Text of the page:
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Finding More Organics in Space
Based on an Max Planck Society news release
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Cosmic Evolution
Posted:   03/27/08

Summary: Researchers have detected a molecule closely related to an amino acid at the center of our Milky Way Galaxy. The finding provides more evidence that precursor molecules important for the origin of life can be found in interstellar space.

Scientists Detect Amino Acetonitrile near the Center of our Milky Way

Amino Acids have been found in meteorites on Earth, like the Murchison meteorite (above). However, these important molecules for life have not yet been directly observed in interstellar space.
Credit: NASA

Researchers from the Max Planck Institute for Radio Astronomy (MPIfR) in Bonn have detected for the first time a molecule closely related to an amino acid: amino acetonitrile. The organic molecule was found with a 30 metre radiotelescope in Spain and two radio interferometers in France and Australia in the "Large Molecule Heimat", a giant gas cloud near the galactic centre in the constellation Sagittarius (Astronomy & Astrophysics, in press).

The "Large Molecule Heimat" is a very dense, hot gas clump within the star forming region Sagittarius B2. In this source of only 0,3 light-year diameter, which is heated by a deeply embedded newly formed star, most of the interstellar molecules known to date have been found, including the most complex ones such as ethyl alcohol, formaldehyde, formic acid, acetic acid, glycol aldehyde (a basic sugar), and ethylene glycol.

Observations were made using the IRAM 30-metre telescope in Spain.
Credit: Institut de Radio Astronomie Millimétrique

Starting from 1965, more than 140 molecular species have been detected in space, in interstellar clouds as well as in circumstellar envelopes. A large fraction of these molecules is organic or carbon-based. A lot of attention is given to the quest for so-called "bio"-molecules, especially interstellar amino acids. Amino acids, the building blocks of proteins and therefore key ingredients for the origin of life, have been found in meteorites on Earth, but not yet in interstellar space.

The simplest amino acid, glycine (NH_2 CH_2 COOH), has long been searched for in the interstellar medium but has so far not been unambiguously detected. Since the search for glycine has turned out to be extremely difficult, a chemically related molecule was searched for, amino acetonitrile (NH_2 CH_2 CN), probably a direct precursor of glycine.

Astronomers observed a hot gas clump within the star forming region Sagittarius B2 (above).
Credit: NASA

The scientists from the Max Planck Institute for Radioastronomy in Bonn selected the "Large Molecule Heimat", as the source has been named by experts, and investigated a dense forest of 3700 spectral lines from complex molecules with the IRAM 30-metre telescope in Spain. Atoms and molecules emit light at very specific frequencies, which appear as characteristic lines in the radiation spectrum. By analyzing these spectral lines, astronomers can determine the chemical composition of cosmic clouds. The more complex a molecule is, the more possibilities it has to radiate its internal energy. This is the reason why complex molecules emit many spectral lines, which are very weak and therefore difficult to identify in the "line jungle".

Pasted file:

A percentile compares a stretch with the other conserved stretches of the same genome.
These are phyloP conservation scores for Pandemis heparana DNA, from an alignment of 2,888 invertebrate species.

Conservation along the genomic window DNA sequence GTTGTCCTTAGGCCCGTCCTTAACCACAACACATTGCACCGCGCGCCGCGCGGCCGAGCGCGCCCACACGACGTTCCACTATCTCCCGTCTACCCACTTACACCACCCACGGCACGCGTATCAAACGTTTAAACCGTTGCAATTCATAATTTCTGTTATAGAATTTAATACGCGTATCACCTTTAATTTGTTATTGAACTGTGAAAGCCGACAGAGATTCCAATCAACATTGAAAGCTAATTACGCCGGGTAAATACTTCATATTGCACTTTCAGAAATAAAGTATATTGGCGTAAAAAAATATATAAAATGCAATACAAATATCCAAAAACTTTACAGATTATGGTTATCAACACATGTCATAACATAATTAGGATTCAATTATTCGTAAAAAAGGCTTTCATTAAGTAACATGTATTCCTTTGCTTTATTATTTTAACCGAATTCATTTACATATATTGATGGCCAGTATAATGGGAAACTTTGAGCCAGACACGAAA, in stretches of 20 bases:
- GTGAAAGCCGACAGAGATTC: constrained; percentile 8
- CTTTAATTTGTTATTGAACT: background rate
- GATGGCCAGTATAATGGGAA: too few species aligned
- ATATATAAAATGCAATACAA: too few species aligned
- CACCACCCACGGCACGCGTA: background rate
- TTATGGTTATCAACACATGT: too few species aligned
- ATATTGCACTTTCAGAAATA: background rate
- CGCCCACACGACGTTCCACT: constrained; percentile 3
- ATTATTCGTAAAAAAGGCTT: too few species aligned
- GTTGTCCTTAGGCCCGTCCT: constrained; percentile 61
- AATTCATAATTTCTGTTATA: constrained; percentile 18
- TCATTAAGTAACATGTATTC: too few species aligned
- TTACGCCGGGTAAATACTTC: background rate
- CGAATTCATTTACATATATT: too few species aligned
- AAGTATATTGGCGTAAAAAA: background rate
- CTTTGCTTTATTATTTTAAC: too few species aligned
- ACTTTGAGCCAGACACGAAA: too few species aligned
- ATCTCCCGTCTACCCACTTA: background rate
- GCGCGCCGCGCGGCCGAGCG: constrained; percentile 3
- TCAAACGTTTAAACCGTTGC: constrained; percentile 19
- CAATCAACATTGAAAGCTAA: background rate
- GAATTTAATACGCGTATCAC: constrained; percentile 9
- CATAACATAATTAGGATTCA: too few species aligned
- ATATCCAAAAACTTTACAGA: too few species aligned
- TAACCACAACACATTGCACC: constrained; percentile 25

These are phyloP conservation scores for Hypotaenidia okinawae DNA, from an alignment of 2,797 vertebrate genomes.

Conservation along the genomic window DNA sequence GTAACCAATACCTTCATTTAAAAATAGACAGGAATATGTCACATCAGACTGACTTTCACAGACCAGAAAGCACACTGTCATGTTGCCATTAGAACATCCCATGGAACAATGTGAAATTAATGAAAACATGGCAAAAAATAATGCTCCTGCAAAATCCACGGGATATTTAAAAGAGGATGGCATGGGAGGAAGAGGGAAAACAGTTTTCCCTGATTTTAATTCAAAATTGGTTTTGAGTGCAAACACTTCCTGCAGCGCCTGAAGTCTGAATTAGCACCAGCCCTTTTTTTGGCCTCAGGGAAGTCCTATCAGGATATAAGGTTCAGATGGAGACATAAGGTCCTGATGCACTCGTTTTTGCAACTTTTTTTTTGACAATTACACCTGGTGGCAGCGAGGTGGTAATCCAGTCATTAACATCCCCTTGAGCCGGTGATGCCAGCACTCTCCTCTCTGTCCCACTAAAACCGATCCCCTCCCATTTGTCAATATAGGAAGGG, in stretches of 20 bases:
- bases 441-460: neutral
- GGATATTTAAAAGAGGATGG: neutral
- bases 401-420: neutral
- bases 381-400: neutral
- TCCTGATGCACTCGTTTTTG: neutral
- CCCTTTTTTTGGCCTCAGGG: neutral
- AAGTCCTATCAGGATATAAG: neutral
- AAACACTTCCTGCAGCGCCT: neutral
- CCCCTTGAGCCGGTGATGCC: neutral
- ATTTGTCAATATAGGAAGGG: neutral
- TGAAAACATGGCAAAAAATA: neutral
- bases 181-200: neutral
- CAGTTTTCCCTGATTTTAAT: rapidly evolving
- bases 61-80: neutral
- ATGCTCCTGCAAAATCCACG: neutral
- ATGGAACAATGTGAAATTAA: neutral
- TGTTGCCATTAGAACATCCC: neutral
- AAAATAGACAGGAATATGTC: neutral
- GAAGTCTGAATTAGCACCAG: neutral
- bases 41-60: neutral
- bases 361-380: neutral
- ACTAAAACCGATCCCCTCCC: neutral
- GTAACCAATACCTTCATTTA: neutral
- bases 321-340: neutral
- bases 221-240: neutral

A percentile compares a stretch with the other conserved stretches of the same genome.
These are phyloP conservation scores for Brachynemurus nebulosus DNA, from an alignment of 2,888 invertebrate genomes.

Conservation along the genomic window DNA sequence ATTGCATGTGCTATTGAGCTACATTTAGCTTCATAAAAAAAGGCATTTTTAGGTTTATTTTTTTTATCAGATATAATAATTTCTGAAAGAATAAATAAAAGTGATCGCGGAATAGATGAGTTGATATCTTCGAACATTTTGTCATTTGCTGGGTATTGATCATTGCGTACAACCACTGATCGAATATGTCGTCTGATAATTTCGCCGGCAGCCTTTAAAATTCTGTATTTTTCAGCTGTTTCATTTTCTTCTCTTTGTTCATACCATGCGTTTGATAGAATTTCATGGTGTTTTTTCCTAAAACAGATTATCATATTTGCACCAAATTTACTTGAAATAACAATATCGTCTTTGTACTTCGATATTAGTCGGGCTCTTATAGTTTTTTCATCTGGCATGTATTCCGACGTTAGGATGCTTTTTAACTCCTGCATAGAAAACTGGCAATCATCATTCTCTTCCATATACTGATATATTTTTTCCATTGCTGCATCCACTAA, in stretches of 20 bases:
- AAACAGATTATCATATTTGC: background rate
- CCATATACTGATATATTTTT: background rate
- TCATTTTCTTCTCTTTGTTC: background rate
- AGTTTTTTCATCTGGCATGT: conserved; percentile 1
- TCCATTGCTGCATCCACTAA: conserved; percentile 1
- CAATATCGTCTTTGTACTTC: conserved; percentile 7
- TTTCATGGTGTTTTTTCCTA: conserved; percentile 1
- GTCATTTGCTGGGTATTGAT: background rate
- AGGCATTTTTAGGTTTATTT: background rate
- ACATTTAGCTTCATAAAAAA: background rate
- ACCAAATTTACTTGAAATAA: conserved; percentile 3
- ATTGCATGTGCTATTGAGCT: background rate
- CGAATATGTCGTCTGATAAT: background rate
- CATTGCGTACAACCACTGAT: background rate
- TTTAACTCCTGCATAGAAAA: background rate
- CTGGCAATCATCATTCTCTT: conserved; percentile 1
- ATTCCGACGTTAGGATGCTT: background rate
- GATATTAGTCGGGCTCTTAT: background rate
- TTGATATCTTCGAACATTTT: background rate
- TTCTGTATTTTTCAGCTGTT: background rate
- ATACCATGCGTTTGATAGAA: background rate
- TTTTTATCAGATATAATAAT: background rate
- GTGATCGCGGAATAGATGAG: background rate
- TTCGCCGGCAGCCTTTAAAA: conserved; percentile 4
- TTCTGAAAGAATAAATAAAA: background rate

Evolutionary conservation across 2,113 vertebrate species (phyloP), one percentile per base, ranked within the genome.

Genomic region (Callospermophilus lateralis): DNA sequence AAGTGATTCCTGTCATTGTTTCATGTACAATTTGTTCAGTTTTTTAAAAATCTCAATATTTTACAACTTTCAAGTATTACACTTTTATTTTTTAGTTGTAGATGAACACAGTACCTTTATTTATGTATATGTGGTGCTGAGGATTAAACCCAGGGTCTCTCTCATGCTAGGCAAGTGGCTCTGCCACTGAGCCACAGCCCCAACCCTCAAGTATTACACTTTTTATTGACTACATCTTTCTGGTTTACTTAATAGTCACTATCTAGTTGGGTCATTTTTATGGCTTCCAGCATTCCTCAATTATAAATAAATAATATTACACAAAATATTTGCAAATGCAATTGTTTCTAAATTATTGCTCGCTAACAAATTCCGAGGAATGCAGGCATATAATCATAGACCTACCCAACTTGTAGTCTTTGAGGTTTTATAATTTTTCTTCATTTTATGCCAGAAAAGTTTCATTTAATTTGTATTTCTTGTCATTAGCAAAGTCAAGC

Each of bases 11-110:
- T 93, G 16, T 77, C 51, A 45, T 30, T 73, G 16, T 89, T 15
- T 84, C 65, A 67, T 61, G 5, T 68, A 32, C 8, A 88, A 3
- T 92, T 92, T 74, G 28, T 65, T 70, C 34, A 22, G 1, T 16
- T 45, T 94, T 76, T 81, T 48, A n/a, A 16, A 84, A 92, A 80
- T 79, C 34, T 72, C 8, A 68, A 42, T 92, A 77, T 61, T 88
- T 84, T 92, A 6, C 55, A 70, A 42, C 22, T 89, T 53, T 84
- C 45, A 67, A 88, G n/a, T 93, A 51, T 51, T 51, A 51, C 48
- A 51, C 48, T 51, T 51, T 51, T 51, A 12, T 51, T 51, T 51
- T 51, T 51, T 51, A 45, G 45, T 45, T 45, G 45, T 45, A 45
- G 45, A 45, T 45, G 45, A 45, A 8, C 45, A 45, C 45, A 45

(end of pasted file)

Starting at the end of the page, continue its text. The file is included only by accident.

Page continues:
"Still, we were finally able to assign 51 very weak lines to the molecule amino acetonitrile" says Arnaud Belloche, scientist at the Max Planck institute and first author of the research paper. This result was confirmed at 10 times higher spatial resolution with two radiotelescope arrays, the IRAM Plateau de Bure interferometer in France and the Australia Telescope Compact Array. These observations showed that all the candidate lines were emitted from the same position in the "Large Molecule Heimat", "a strong proof of the reliability of our identification".

Many of the ingredients for life formed in outer space. The Earth formed from star dust, and later meteorites and comets delivered even more materials to our planet. But scientists are still unsure which molecules played the most important roles in life's origin.
Credit: European Space Agency

"Finding amino acetonitrile has greatly extended our insight into the chemistry of dense, hot star-forming regions. I am sure we will be able to identify in the future many new, even more complex organic molecules in the interstellar gas. We already have several candidates!", says Karl Menten, director at the Max Planck Institute for Radioastronomy and head of the "Millimeter and Submillimeter" research group.


Related Web Sites

Astrobiology Roadmap Goal 3: Origins of Life
Building Life from Star Stuff
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We Are All Made of Stars
First Images Show Organic Molecules
Amino Acid Ingredients Found in Distant Galaxy


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